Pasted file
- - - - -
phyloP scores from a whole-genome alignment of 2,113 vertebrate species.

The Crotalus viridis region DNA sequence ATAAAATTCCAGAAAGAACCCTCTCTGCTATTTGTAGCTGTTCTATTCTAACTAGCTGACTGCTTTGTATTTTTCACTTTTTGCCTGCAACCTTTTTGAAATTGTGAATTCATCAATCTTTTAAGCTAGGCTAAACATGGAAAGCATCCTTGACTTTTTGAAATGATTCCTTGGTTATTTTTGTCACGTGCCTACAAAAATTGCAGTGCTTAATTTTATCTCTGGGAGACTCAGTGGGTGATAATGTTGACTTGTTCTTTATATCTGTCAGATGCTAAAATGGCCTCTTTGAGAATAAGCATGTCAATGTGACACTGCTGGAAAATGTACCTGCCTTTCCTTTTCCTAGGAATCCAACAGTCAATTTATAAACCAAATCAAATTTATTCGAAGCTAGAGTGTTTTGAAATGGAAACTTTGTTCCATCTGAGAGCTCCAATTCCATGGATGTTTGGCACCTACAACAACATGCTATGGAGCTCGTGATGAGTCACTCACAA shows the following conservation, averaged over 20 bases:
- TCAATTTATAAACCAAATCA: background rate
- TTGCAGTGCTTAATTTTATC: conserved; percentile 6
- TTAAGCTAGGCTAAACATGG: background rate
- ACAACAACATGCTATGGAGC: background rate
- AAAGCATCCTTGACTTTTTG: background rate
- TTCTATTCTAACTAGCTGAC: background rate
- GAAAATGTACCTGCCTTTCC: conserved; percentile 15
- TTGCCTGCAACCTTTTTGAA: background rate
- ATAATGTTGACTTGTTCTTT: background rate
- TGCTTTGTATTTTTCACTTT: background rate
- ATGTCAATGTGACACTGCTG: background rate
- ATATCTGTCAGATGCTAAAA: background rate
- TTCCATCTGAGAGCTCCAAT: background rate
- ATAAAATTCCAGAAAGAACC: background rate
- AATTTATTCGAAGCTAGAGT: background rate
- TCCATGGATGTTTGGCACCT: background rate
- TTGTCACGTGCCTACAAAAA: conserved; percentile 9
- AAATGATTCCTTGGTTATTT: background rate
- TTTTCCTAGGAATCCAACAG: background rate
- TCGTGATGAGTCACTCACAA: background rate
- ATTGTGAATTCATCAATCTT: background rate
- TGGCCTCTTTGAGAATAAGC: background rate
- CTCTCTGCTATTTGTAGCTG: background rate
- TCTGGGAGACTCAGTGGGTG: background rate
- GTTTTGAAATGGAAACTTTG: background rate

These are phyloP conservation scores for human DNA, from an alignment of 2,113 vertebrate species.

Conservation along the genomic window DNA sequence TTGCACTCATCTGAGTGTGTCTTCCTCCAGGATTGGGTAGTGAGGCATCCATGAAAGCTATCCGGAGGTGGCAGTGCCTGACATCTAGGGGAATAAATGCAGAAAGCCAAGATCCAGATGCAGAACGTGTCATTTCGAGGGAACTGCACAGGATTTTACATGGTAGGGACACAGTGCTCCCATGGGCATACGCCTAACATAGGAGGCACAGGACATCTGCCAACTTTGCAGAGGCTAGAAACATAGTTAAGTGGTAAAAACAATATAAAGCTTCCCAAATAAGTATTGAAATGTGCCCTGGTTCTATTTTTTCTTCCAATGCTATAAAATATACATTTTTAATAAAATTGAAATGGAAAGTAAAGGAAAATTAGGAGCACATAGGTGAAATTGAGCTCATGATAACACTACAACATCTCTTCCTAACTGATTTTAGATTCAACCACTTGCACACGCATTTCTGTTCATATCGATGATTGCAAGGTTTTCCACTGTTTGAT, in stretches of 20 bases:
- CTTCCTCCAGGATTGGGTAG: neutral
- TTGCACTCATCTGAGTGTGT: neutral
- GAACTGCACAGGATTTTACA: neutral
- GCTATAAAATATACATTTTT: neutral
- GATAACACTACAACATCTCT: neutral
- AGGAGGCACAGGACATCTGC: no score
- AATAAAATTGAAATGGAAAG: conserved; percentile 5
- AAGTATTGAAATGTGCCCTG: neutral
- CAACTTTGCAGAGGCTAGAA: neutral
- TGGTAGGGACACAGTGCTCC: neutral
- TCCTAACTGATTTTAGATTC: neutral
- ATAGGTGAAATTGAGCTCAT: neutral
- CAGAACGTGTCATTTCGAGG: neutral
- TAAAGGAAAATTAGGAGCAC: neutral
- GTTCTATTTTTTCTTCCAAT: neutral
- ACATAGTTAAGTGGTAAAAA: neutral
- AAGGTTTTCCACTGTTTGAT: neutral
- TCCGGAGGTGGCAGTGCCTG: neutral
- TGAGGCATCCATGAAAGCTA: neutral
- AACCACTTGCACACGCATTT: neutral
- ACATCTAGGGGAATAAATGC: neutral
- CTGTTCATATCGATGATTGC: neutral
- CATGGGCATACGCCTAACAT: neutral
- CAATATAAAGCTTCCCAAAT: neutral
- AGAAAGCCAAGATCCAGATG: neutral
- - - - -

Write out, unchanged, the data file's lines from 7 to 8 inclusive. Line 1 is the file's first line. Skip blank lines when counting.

- AAAGCATCCTTGACTTTTTG: background rate
- TTCTATTCTAACTAGCTGAC: background rate